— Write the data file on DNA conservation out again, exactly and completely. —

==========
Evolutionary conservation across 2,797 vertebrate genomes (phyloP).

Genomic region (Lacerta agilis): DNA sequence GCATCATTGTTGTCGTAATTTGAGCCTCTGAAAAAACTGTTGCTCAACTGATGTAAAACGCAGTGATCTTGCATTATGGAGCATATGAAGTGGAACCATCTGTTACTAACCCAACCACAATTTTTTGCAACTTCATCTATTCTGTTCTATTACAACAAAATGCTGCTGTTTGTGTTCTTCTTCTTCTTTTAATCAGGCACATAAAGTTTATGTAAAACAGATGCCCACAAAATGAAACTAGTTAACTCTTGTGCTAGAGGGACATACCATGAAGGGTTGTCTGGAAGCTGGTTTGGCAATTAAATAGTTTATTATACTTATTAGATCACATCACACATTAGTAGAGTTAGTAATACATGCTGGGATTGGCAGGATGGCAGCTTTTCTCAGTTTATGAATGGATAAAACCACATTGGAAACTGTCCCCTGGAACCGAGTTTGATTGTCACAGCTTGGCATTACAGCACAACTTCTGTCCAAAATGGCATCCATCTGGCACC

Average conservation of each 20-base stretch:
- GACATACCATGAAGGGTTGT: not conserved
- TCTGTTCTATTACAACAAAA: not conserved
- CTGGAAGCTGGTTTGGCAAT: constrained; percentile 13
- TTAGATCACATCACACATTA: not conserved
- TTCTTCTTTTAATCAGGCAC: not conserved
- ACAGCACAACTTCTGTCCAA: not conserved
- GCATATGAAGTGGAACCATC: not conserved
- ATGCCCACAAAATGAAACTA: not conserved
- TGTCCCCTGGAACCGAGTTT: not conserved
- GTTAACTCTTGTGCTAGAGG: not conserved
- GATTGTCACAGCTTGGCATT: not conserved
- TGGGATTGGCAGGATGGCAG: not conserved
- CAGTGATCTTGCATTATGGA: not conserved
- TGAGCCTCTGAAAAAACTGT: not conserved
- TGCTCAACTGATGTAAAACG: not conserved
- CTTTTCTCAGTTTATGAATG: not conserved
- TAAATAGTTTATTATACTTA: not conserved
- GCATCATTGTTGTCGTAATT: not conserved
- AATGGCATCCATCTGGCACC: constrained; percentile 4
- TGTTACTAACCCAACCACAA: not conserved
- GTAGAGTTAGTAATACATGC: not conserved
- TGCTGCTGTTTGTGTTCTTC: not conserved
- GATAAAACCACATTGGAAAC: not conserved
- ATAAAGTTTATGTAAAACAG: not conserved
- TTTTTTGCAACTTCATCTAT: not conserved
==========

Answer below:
Evolutionary conservation across 2,797 vertebrate genomes (phyloP).

Genomic region (Lacerta agilis): DNA sequence GCATCATTGTTGTCGTAATTTGAGCCTCTGAAAAAACTGTTGCTCAACTGATGTAAAACGCAGTGATCTTGCATTATGGAGCATATGAAGTGGAACCATCTGTTACTAACCCAACCACAATTTTTTGCAACTTCATCTATTCTGTTCTATTACAACAAAATGCTGCTGTTTGTGTTCTTCTTCTTCTTTTAATCAGGCACATAAAGTTTATGTAAAACAGATGCCCACAAAATGAAACTAGTTAACTCTTGTGCTAGAGGGACATACCATGAAGGGTTGTCTGGAAGCTGGTTTGGCAATTAAATAGTTTATTATACTTATTAGATCACATCACACATTAGTAGAGTTAGTAATACATGCTGGGATTGGCAGGATGGCAGCTTTTCTCAGTTTATGAATGGATAAAACCACATTGGAAACTGTCCCCTGGAACCGAGTTTGATTGTCACAGCTTGGCATTACAGCACAACTTCTGTCCAAAATGGCATCCATCTGGCACC

Average conservation of each 20-base stretch:
- GACATACCATGAAGGGTTGT: not conserved
- TCTGTTCTATTACAACAAAA: not conserved
- CTGGAAGCTGGTTTGGCAAT: constrained; percentile 13
- TTAGATCACATCACACATTA: not conserved
- TTCTTCTTTTAATCAGGCAC: not conserved
- ACAGCACAACTTCTGTCCAA: not conserved
- GCATATGAAGTGGAACCATC: not conserved
- ATGCCCACAAAATGAAACTA: not conserved
- TGTCCCCTGGAACCGAGTTT: not conserved
- GTTAACTCTTGTGCTAGAGG: not conserved
- GATTGTCACAGCTTGGCATT: not conserved
- TGGGATTGGCAGGATGGCAG: not conserved
- CAGTGATCTTGCATTATGGA: not conserved
- TGAGCCTCTGAAAAAACTGT: not conserved
- TGCTCAACTGATGTAAAACG: not conserved
- CTTTTCTCAGTTTATGAATG: not conserved
- TAAATAGTTTATTATACTTA: not conserved
- GCATCATTGTTGTCGTAATT: not conserved
- AATGGCATCCATCTGGCACC: constrained; percentile 4
- TGTTACTAACCCAACCACAA: not conserved
- GTAGAGTTAGTAATACATGC: not conserved
- TGCTGCTGTTTGTGTTCTTC: not conserved
- GATAAAACCACATTGGAAAC: not conserved
- ATAAAGTTTATGTAAAACAG: not conserved
- TTTTTTGCAACTTCATCTAT: not conserved